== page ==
Anglican Diocese of Dunedin
The Diocese of Dunedin is one of the thirteen dioceses and hui amorangi (Māori bishoprics) of the Anglican Church in Aotearoa, New Zealand and Polynesia. The diocese covers the same area as the provinces of Otago and Southland in the South Island of New Zealand. Area 65,990 km2, population 272,541 (2001). Anglicans are traditionally the third largest religious group in Otago and Southland after Presbyterians and Roman Catholics.
Description of arms: Gules between a cross saltire argent, four starts argent on the fess point a Bible.
In 1814 the Gospel first preached in Aotearoa at Oihi, Northland by Anglican missionary Samuel Marsden, in 1841George Selwyn consecrated and appointed Bishop of New Zealand (including Polynesia and Melanesia). In 1843 the first Anglican missionaries to come to Southland and Otago were Tamihana Te Rauparaha and Matene Te Whiwhi. In 1852 Rev. John Fenton arrives in Dunedin; he was the first Anglican priest to settle south of Lyttleton. In 1856 when the Diocese of New Zealand was subdivided, Southland and Otago were included in the Diocese of Christchurch. In 1866 Henry Lascelles Jenner selected and ordained by the Archbishop of Canterbury “into the office of a Bishop of the United Church of England and Ireland in the colony of New Zealand”, with the intention that he be Bishop of Dunedin. In 1869 the Diocese of Dunedin formed from the Diocese of Christchurch. The first meeting of Dunedin's synod rejected Jenner's claim to the See 1871 Samuel Nevill enthroned as 1st bishop of Dunedin.
The Bishop of Dunedin's cathedra is at St. Paul's Cathedral, Dunedin.
The diocese has a total of 33 parishes. The adaption of "Local Shared Ministry" has been a strategy by which local people are ordained to serve in a parish which cannot afford to support full-time professional clergy.
The diocese includes Anglo-Catholic, broad and Evangelical parishes.
In 1990, the diocese made history by electing Penny Jamieson as their seventh bishop. Jamieson was the first woman to become a diocesan bishop in the Anglican Communion and only the second woman consecrated bishop, the first being Bishop Barbara Harris. The eighth bishop was the Right Revd George Connor, who became Bishop of Dunedin in 2005. The diocese gained some publicity in 2006 when (with the support of the Diocesan Standing Committee), Connor ordained an openly gay man to the diaconate. A moratorium on ordinations in the diocese was declared until the New Zealand church achieved a common mind on the full inclusion of homosexual persons at every level of ministry in the church. Connor retired in November 2009. The ninth Bishop of Dunedin, Kelvin Wright, was installed in February 2010 and retired in April 2017. He was succeeded by Steven Benford previously Vicar of The Church of St. Joseph the Worker in North London, who was consecrated and installed in September 2017.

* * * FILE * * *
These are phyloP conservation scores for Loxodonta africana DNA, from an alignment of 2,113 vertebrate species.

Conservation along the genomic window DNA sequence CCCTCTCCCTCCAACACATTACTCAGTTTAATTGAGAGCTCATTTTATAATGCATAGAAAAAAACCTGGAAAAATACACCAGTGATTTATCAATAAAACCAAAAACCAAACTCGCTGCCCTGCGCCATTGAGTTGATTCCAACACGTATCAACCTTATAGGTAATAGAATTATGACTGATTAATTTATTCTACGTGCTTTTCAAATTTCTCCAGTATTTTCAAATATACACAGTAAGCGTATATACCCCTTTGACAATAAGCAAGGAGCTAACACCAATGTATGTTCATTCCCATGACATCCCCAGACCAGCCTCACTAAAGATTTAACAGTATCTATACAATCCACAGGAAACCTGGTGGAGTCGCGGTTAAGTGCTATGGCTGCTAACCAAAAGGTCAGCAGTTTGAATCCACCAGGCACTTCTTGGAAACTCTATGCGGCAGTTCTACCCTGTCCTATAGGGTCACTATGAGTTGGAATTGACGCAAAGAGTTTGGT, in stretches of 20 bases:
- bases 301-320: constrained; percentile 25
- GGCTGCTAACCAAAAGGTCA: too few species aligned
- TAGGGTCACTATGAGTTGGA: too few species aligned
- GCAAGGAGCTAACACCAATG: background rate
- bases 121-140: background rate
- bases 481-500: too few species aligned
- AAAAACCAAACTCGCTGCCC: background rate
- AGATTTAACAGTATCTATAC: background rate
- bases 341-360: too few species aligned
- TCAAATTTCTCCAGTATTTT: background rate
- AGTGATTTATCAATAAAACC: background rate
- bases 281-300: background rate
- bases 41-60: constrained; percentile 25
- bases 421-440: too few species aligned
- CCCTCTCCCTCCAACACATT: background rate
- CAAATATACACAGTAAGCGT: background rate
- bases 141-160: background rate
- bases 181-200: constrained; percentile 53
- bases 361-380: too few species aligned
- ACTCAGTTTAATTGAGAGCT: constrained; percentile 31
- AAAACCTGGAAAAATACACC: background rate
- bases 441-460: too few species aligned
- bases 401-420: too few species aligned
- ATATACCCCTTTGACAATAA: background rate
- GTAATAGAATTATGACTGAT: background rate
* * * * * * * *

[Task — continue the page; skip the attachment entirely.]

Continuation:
The Diocese has declined drastically in numbers in the 21st Century, leading to the closing and selling of many Churches, including the historic church in Clyde, which was sold against the wishes of the local community, and the largest church in Invercargill, among many others.
List of bishops
|Bishops of Dunedin|
|1866||1871||Henry Jenner||Disputed; see Dunedin Controversy.|
|1871||1919||Samuel Nevill||Also Primate of New Zealand from 1904; resigned both in ill-health, 1 July 1919.|
|1953||1969||Allen Johnston||Translated to Waikato; later Archbishop of New Zealand.|
|2005||2009||George Connor||Translated from Bay of Plenty, Diocese of Waiapu|
Convening Bishop (New Zealand dioceses), 2005–2009
Co-Presiding Bishop / Pīhopa Aporei (Tikanga Pākehā), 2004–2006
In 1886, there were three archdeaconries: Edward Edwards was Archdeacon of Dunedin, George Beaumont of Invercargill and Queenstown and John Fenton of Oamaru; within a year, Harry Stocker had also become an archdeacon.
Social service organisations
- The South Centre, Invercargill.
- Anglican Family Care Centre, Dunedin.
- St Hilda's Collegiate School, Dunedin
University hall of residence
- Selwyn College founded in 1893 is the oldest college for students at the University of Otago. There was a long debate within the Church about whether to sell the college, which was the subject of consultations, hui, and a special Synod. A decision to retain the college was made in 2020.
Homes for the aged
- St Barnabas Home, Dunedin
- Parata Home, Gore
- North Otago Anglican Homes for the Aged, Oamaru
In the past the diocese operated St Mary's Orphanage, Dunedin.
- The Community of Sisters of the Church was active in the diocese from the end of the 19th century until the 1930s. They were invited by Bishop Nevill to found a school for girls. They founded St Hilda's Collegiate School.
- Eastern Zambia
- ^ Anglican Church in Aotearoa, New Zealand and Polynesia. "About". Retrieved 8 September 2011.
- ^ "Trust disappointed by decision to sell church". 6 October 2020.
- ^ "Last service held at St John's Anglican Church". 2 December 2018.
- ^ Jacobs, Henry. "Diocese of Dunedin" (Part IV, Chapter III) in Colonial Church Histories: New Zealand (London: Society for Promoting Christian Knowledge, 1887) (Accessed at Project Canterbury, 25 June 2019)
- Blain, Michael (2003). "Clergy in the Diocese of Dunedin 1852-1919: A biographical directory of Anglican clergy who served in Otago and Southland" (PDF). Privately published. Retrieved January 25, 2021.
- Derbyshire, Noel William (2006). "The English Church" Revisited Issues of Expansion and Identity in a Settler Church: The Anglican Church in New Zealand (PDF) (Master of Arts in History). Massey University. Retrieved March 26, 2021.
- Diocese of Dunedin
- Anglican Church in Aotearoa New Zealand and Polynesia
- Anglican Communion
- St Paul's Cathedral Dunedin
Coordinates: 45°54′10″S 170°25′43″E / 45.902907°S 170.428629°E